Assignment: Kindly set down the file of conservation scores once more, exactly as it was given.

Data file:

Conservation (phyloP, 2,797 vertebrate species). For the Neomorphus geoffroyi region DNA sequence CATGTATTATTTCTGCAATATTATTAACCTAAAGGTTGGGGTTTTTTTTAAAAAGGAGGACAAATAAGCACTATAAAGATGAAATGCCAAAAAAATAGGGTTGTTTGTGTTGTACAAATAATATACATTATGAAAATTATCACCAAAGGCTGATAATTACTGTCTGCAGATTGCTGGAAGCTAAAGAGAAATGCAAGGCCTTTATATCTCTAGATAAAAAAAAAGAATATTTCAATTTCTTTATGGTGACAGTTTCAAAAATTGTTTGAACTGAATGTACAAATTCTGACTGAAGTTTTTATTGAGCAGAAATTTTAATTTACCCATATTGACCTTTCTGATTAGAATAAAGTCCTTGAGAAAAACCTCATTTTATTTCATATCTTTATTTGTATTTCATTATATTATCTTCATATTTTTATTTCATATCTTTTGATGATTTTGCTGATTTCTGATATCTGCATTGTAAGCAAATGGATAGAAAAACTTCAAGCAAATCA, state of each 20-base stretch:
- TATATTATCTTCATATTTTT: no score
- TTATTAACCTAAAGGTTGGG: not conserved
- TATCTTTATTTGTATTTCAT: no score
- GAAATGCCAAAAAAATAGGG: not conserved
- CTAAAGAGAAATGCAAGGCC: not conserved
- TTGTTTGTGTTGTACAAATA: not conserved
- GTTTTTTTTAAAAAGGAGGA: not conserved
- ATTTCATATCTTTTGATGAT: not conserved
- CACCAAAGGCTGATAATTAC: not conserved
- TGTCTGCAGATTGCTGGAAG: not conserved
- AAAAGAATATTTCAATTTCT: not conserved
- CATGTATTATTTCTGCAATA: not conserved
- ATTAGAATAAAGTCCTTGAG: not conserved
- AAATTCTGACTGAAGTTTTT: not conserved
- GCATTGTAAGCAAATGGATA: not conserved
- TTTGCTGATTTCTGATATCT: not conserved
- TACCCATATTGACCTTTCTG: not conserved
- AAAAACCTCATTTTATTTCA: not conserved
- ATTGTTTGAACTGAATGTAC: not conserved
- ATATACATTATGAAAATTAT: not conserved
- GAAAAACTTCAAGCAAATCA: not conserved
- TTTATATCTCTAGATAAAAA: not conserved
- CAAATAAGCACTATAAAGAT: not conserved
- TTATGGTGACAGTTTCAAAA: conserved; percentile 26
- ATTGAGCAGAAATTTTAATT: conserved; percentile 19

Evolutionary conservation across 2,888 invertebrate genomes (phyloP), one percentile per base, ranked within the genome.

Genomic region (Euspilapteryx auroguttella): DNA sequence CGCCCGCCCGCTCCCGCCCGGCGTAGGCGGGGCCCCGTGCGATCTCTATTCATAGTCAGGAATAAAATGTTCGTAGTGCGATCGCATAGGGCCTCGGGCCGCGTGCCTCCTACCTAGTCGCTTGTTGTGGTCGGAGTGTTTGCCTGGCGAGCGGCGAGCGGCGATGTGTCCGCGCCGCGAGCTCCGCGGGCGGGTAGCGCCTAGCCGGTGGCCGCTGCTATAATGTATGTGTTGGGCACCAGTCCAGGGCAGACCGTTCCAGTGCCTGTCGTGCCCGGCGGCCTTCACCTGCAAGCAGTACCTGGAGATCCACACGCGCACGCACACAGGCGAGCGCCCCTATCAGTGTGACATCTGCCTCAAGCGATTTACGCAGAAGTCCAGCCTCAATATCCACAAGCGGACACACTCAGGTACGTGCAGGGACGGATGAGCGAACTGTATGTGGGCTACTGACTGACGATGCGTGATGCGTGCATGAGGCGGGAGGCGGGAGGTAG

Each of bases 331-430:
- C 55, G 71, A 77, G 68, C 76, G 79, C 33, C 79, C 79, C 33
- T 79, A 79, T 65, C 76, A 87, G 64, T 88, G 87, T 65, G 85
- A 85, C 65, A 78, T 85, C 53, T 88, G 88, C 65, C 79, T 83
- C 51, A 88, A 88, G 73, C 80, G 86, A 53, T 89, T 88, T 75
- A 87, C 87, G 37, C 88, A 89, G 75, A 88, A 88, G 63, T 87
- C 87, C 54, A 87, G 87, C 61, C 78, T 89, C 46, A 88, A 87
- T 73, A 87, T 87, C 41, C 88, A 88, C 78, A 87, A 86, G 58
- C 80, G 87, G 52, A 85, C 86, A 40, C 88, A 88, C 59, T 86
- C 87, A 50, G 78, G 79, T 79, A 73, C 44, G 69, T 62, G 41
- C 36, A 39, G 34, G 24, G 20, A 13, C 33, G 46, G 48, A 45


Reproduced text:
Conservation (phyloP, 2,797 vertebrate species). For the Neomorphus geoffroyi region DNA sequence CATGTATTATTTCTGCAATATTATTAACCTAAAGGTTGGGGTTTTTTTTAAAAAGGAGGACAAATAAGCACTATAAAGATGAAATGCCAAAAAAATAGGGTTGTTTGTGTTGTACAAATAATATACATTATGAAAATTATCACCAAAGGCTGATAATTACTGTCTGCAGATTGCTGGAAGCTAAAGAGAAATGCAAGGCCTTTATATCTCTAGATAAAAAAAAAGAATATTTCAATTTCTTTATGGTGACAGTTTCAAAAATTGTTTGAACTGAATGTACAAATTCTGACTGAAGTTTTTATTGAGCAGAAATTTTAATTTACCCATATTGACCTTTCTGATTAGAATAAAGTCCTTGAGAAAAACCTCATTTTATTTCATATCTTTATTTGTATTTCATTATATTATCTTCATATTTTTATTTCATATCTTTTGATGATTTTGCTGATTTCTGATATCTGCATTGTAAGCAAATGGATAGAAAAACTTCAAGCAAATCA, state of each 20-base stretch:
- TATATTATCTTCATATTTTT: no score
- TTATTAACCTAAAGGTTGGG: not conserved
- TATCTTTATTTGTATTTCAT: no score
- GAAATGCCAAAAAAATAGGG: not conserved
- CTAAAGAGAAATGCAAGGCC: not conserved
- TTGTTTGTGTTGTACAAATA: not conserved
- GTTTTTTTTAAAAAGGAGGA: not conserved
- ATTTCATATCTTTTGATGAT: not conserved
- CACCAAAGGCTGATAATTAC: not conserved
- TGTCTGCAGATTGCTGGAAG: not conserved
- AAAAGAATATTTCAATTTCT: not conserved
- CATGTATTATTTCTGCAATA: not conserved
- ATTAGAATAAAGTCCTTGAG: not conserved
- AAATTCTGACTGAAGTTTTT: not conserved
- GCATTGTAAGCAAATGGATA: not conserved
- TTTGCTGATTTCTGATATCT: not conserved
- TACCCATATTGACCTTTCTG: not conserved
- AAAAACCTCATTTTATTTCA: not conserved
- ATTGTTTGAACTGAATGTAC: not conserved
- ATATACATTATGAAAATTAT: not conserved
- GAAAAACTTCAAGCAAATCA: not conserved
- TTTATATCTCTAGATAAAAA: not conserved
- CAAATAAGCACTATAAAGAT: not conserved
- TTATGGTGACAGTTTCAAAA: conserved; percentile 26
- ATTGAGCAGAAATTTTAATT: conserved; percentile 19

Evolutionary conservation across 2,888 invertebrate genomes (phyloP), one percentile per base, ranked within the genome.

Genomic region (Euspilapteryx auroguttella): DNA sequence CGCCCGCCCGCTCCCGCCCGGCGTAGGCGGGGCCCCGTGCGATCTCTATTCATAGTCAGGAATAAAATGTTCGTAGTGCGATCGCATAGGGCCTCGGGCCGCGTGCCTCCTACCTAGTCGCTTGTTGTGGTCGGAGTGTTTGCCTGGCGAGCGGCGAGCGGCGATGTGTCCGCGCCGCGAGCTCCGCGGGCGGGTAGCGCCTAGCCGGTGGCCGCTGCTATAATGTATGTGTTGGGCACCAGTCCAGGGCAGACCGTTCCAGTGCCTGTCGTGCCCGGCGGCCTTCACCTGCAAGCAGTACCTGGAGATCCACACGCGCACGCACACAGGCGAGCGCCCCTATCAGTGTGACATCTGCCTCAAGCGATTTACGCAGAAGTCCAGCCTCAATATCCACAAGCGGACACACTCAGGTACGTGCAGGGACGGATGAGCGAACTGTATGTGGGCTACTGACTGACGATGCGTGATGCGTGCATGAGGCGGGAGGCGGGAGGTAG

Each of bases 331-430:
- C 55, G 71, A 77, G 68, C 76, G 79, C 33, C 79, C 79, C 33
- T 79, A 79, T 65, C 76, A 87, G 64, T 88, G 87, T 65, G 85
- A 85, C 65, A 78, T 85, C 53, T 88, G 88, C 65, C 79, T 83
- C 51, A 88, A 88, G 73, C 80, G 86, A 53, T 89, T 88, T 75
- A 87, C 87, G 37, C 88, A 89, G 75, A 88, A 88, G 63, T 87
- C 87, C 54, A 87, G 87, C 61, C 78, T 89, C 46, A 88, A 87
- T 73, A 87, T 87, C 41, C 88, A 88, C 78, A 87, A 86, G 58
- C 80, G 87, G 52, A 85, C 86, A 40, C 88, A 88, C 59, T 86
- C 87, A 50, G 78, G 79, T 79, A 73, C 44, G 69, T 62, G 41
- C 36, A 39, G 34, G 24, G 20, A 13, C 33, G 46, G 48, A 45